In order to attain the above objects, a delay optimizing system for a semiconductor integrated circuit has a control device and a storage device, wherein the storage device has a clock signal table for determining a delay reference value for a path serving as a reference for delay control, and a logic information table for holding connection and electrical current information for each element. The control device refers to the clock signal table and the logic information table to determine an element for which the delay reference value and the current value should be altered, and then determines the new values of the emitter-follower current and/or the current-switch current of the element so that the delay of each path is equal to the delay reference value, or is lower than and near to the reference value.

BRIEF DESCRIPTION OF THE DRAWINGS

With the above and other objects in view, as many appear hereinafter, reference is directed to the accompanying drawings in which:

FIG. 1 is a block diagram of a design system in accordance with the invention;

FIG. 2 is a logic flow chart illustrating the operation of the system of FIG. 1;

FIG. 3 is an explanatory diagram of a clock signal table;

FIG. 4 is an explanatory diagram of an effect table;

FIG. 5 is an explanatory diagram of a logic information table;

FIG. 6 is a schematic diagram of an emitter-follower circuit and current-switch circuit of a typical circuit element;

FIG. 7 is a diagram showing various alternative configurations of the emitter-follower circuit shown in FIG. 6;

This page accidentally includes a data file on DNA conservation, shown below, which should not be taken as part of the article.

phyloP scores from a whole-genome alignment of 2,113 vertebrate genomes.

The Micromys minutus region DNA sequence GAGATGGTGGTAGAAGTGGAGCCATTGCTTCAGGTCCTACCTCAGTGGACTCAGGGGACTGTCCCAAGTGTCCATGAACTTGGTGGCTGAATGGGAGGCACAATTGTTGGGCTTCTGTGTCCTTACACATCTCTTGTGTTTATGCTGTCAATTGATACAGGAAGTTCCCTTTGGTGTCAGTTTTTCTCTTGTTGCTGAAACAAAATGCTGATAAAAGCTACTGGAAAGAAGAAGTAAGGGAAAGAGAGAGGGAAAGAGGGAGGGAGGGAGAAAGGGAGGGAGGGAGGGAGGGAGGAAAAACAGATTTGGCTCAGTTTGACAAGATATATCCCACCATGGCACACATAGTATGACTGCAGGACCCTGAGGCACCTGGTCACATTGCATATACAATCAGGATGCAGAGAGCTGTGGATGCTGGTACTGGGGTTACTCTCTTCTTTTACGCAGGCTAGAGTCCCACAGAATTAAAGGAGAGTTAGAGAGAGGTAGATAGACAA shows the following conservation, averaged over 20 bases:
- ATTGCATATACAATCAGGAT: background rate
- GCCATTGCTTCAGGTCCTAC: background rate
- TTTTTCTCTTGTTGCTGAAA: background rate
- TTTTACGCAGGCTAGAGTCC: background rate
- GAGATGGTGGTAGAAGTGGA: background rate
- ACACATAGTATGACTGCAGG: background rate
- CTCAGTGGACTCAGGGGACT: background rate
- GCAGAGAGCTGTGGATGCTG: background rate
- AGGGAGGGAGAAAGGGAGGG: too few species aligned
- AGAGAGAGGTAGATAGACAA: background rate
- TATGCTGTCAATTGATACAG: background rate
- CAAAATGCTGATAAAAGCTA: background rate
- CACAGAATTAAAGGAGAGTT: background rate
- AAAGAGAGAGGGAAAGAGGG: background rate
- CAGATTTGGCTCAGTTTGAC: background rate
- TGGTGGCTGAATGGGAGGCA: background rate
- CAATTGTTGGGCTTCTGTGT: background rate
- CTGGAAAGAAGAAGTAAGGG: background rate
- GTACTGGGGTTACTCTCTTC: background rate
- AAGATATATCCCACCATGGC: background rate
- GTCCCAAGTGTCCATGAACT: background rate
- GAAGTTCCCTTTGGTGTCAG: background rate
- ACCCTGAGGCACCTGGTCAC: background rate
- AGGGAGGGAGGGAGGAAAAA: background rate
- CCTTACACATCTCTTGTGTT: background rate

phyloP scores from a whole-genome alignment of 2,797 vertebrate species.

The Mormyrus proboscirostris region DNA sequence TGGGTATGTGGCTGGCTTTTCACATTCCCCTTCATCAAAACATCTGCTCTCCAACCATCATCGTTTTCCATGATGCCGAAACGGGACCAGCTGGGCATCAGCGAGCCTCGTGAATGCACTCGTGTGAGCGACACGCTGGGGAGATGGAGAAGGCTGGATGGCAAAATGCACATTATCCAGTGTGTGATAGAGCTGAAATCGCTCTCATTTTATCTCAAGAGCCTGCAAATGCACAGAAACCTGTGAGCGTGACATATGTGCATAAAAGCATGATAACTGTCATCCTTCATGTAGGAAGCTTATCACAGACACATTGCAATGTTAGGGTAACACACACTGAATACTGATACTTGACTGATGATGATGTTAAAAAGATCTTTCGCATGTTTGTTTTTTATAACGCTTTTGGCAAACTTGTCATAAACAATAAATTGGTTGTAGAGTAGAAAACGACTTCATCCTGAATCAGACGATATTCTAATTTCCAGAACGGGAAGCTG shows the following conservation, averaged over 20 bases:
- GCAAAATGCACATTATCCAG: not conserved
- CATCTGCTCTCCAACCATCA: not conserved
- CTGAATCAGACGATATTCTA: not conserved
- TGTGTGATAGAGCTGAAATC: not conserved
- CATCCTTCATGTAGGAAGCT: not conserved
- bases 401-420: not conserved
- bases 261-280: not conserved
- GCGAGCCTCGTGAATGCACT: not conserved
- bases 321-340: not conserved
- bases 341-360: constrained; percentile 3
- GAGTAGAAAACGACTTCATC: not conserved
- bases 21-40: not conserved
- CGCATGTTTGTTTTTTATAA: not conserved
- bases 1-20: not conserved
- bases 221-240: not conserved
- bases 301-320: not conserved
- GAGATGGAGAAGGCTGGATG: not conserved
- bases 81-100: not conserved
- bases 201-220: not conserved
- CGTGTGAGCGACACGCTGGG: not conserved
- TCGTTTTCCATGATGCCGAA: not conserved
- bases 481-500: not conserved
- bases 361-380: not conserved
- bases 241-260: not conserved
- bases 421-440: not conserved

FIG. 8 is a diagram showing various alternative configurations of the current-switch circuit shown in FIG. 6;

FIG. 9 is a graph of load circuit capacitance versus delay for both large and small emitter-follower current;

FIG. 10 is a graph of load circuit capacitance versus delay for both large and small current-switch current;

FIG. 11 is an idealized block diagram of four paths containing circuit elements and connecting lines;

FIG. 12 is a simplified block diagram of semiconductor circuits designed using the present invention;

FIG. 13 is a timing diagram of two clock signals;

FIG. 14 is a block diagram of a semiconductor circuit designed using the present invention;

FIG. 15 is a bar graph showing delay of paths (1)-(4) of FIG. 11 before adjustment of emitter-follower current;

FIG. 16 is a bar graph showing delay of paths (1)-(4) of FIG. 11 after adjustment of emitter-follower current in accordance with conventional techniques;

FIG. 17 is a bar graph showing delay of path (1)-(4) of FIG. 11 after adjustment of emitter-follower and current-switch currents in accordance with the present invention.

DETAILED DESCRIPTION OF THE PREFERRED EMBODIMENT